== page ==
How to draw the blouse pattern

When reviewing my pattern-making tutorials, I was surprised that I had not found the blouse yet. This essential element of the female wardrobe. I am talking about the fluid large shirt made of silk or muslin.

For the first part of this tutorial, I’ll talk about the bodice pattern and then I will continue with the shirt sleeve and some types of collars. I was inspired by the ESMOD book “Become a pattern drafter: women’s garments, Volume 1”

To draft the bodice, start with your basic bust pattern, without darts. (figure 1)

You must then make a few changes (Figure 2).

  • From the shoulder line tips, draw an horizontal line perpendicular to the center front (in blue) and extend this line by 1.25 cm
  • On the shoulder line, open the neckline by 0.7 cm and continue the shoulder line to the blue line
  • On the center front line, lower the neckline by 1.5 cm and by 0.25 cm on the back
  • Extend the cross-front and cross-back lines by 1.5 cm
  • Parallel to the underarm line, enlarge by 2.5 cm and lower by 3.75 cm
  • Enlarge the hip line by 2.25 cm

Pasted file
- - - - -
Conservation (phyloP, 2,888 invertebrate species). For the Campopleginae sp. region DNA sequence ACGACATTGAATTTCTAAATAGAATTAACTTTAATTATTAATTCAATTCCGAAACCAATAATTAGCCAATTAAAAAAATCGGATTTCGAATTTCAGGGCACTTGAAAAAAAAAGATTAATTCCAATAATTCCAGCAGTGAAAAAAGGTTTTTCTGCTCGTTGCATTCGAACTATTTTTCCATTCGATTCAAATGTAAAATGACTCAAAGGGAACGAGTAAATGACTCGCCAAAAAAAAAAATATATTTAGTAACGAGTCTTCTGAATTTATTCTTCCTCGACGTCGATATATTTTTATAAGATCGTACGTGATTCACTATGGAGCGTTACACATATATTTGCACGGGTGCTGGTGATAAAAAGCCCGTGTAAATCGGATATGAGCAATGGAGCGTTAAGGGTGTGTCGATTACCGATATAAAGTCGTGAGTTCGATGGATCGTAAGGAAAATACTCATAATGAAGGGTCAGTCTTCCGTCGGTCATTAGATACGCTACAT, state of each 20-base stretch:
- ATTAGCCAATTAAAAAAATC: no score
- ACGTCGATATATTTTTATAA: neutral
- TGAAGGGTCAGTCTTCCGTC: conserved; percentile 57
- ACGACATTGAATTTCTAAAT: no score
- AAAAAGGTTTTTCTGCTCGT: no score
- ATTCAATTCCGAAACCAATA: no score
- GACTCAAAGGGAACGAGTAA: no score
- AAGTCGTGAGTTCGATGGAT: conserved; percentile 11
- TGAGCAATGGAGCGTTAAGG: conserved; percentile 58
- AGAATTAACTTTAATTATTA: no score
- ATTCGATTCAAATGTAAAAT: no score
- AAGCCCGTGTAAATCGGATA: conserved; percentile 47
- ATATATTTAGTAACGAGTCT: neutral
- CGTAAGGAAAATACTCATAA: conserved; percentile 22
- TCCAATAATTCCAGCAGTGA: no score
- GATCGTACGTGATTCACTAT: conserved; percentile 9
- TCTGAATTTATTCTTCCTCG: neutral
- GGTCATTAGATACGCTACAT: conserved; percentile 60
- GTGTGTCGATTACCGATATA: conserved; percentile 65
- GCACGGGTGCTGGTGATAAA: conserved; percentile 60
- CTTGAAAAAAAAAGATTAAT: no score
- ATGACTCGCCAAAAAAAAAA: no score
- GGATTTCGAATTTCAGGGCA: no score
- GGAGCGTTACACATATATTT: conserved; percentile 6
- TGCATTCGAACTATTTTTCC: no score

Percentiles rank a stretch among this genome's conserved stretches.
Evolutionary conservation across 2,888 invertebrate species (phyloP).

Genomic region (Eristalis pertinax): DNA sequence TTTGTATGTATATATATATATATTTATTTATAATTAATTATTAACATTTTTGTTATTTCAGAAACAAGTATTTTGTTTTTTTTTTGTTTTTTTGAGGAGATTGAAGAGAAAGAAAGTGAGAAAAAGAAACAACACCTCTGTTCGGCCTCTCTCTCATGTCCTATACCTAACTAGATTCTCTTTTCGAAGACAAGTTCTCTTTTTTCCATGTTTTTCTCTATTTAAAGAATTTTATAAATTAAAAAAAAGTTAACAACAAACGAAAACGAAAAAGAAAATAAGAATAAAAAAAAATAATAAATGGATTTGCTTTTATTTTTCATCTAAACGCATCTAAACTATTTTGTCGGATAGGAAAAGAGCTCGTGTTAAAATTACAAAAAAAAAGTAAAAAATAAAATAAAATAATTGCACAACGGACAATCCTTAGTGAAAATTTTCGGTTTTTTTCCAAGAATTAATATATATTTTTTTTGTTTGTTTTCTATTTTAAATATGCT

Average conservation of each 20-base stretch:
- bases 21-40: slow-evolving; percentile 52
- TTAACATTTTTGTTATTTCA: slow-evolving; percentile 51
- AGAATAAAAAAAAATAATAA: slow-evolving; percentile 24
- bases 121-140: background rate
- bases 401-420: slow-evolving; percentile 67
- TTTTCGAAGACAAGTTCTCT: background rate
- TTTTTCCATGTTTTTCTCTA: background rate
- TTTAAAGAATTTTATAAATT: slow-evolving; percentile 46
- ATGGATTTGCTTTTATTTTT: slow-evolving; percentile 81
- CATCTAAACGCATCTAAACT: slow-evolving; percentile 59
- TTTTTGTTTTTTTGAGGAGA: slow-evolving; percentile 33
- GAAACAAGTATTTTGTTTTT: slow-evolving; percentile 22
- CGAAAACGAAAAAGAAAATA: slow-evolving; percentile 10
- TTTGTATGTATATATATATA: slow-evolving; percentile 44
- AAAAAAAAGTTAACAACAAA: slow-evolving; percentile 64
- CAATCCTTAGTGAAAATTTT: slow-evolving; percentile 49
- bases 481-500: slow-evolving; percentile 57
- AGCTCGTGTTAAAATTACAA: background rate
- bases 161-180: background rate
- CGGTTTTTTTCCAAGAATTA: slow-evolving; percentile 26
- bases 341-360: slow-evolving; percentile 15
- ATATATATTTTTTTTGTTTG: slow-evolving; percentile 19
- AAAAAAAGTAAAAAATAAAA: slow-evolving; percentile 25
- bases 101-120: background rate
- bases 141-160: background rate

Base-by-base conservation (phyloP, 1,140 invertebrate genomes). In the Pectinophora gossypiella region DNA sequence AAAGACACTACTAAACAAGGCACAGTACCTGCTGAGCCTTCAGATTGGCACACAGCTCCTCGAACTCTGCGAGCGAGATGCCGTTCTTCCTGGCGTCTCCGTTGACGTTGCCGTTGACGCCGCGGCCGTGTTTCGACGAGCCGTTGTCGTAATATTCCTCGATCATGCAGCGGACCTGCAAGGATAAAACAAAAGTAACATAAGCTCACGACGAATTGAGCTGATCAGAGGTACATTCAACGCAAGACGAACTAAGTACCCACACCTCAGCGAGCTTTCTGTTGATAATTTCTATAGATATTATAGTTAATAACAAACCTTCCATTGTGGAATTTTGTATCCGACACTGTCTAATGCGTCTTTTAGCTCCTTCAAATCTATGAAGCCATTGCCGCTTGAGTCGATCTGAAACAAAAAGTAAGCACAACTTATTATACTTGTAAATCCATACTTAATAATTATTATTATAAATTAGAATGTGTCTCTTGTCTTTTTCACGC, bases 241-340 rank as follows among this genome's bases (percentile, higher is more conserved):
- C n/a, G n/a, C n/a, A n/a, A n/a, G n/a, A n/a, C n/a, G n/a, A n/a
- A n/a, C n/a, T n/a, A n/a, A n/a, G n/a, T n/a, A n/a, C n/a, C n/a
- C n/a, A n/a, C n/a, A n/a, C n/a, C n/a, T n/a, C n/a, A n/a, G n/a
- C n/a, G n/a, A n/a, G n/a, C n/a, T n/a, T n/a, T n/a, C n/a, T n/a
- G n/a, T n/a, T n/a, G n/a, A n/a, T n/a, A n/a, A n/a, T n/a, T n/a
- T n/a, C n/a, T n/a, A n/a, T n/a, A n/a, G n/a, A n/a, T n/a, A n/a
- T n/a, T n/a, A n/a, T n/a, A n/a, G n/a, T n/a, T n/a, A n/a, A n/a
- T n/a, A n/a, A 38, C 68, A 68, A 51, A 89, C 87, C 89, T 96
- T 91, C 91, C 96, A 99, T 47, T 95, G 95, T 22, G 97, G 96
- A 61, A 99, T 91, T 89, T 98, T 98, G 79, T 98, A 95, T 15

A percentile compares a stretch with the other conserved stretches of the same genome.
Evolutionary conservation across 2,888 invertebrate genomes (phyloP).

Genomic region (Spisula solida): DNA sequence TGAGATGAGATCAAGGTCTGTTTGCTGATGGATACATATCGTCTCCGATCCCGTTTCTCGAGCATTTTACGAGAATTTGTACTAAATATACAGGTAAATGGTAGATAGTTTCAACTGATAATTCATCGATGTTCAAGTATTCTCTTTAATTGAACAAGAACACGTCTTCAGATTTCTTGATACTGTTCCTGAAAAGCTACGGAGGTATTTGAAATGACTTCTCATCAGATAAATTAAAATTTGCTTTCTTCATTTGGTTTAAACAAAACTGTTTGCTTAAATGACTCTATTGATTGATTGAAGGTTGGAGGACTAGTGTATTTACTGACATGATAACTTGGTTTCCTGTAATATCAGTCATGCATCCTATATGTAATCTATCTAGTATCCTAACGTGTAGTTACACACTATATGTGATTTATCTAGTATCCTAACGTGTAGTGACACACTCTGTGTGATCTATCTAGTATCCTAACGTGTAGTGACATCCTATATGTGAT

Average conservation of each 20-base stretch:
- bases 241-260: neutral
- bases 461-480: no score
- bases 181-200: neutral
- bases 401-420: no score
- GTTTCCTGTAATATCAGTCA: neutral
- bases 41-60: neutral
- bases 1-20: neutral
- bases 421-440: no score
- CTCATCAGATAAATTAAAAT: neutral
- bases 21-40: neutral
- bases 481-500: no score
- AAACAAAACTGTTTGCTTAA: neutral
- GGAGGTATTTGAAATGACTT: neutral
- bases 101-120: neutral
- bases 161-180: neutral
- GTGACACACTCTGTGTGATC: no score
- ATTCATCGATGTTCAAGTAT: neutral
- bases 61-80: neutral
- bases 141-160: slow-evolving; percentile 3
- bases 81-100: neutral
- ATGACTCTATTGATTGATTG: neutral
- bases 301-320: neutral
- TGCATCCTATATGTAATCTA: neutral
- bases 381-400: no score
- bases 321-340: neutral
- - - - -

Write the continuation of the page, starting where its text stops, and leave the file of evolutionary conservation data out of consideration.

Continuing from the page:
• Lower the center front by 4 cm and the center back by 6 cm and draw a smooth curve for a “large shirt style”.


Trace the bust outline by joining the new points. If you want to make the shirt more fitted, I recommend waist darts. Personally, if the shirt is made of silk, I prefer it large, without darts.

If you choose a button front, you need to add a button placket to the right of the center front line. The width of this placket depends on the diameter of the selected buttons, and it is about 2 cm. Then add the facing, its width is 1-2 cm longer than the width of the button placket (Figure 3).


You have the shirt bodice now. You will also need the shirt sleeve and to choose the type of collar.
With a little hope and few bank holidays in May, these tutorials should not take too long.


8 thoughts on “How to draw the blouse pattern”

  1. This is great especially as a teacher myself I am refreshed, thank you!
    My website is under construction.

  2. Its an awesome explanation. However, im confused about one thing. I see that u r taking the length of the bust , waist of the back same to the front. But in a human body, there is a difference in length between front and back. From where r u taking the length of the bust and waist ?

  3. What i mean is, if you take the length of the back waist, it is almost 3 cm shorter than when u take it from the front. This is confusing me cz i see different patterns and in some patterns i see the back bodice shoulder is higher than the front. I know im missing some info in this area that is keeping me from going forward with pattern making

    • there is a difference between front and back, the front being longer. you can refer to my first post “drafting the bodice pattern”

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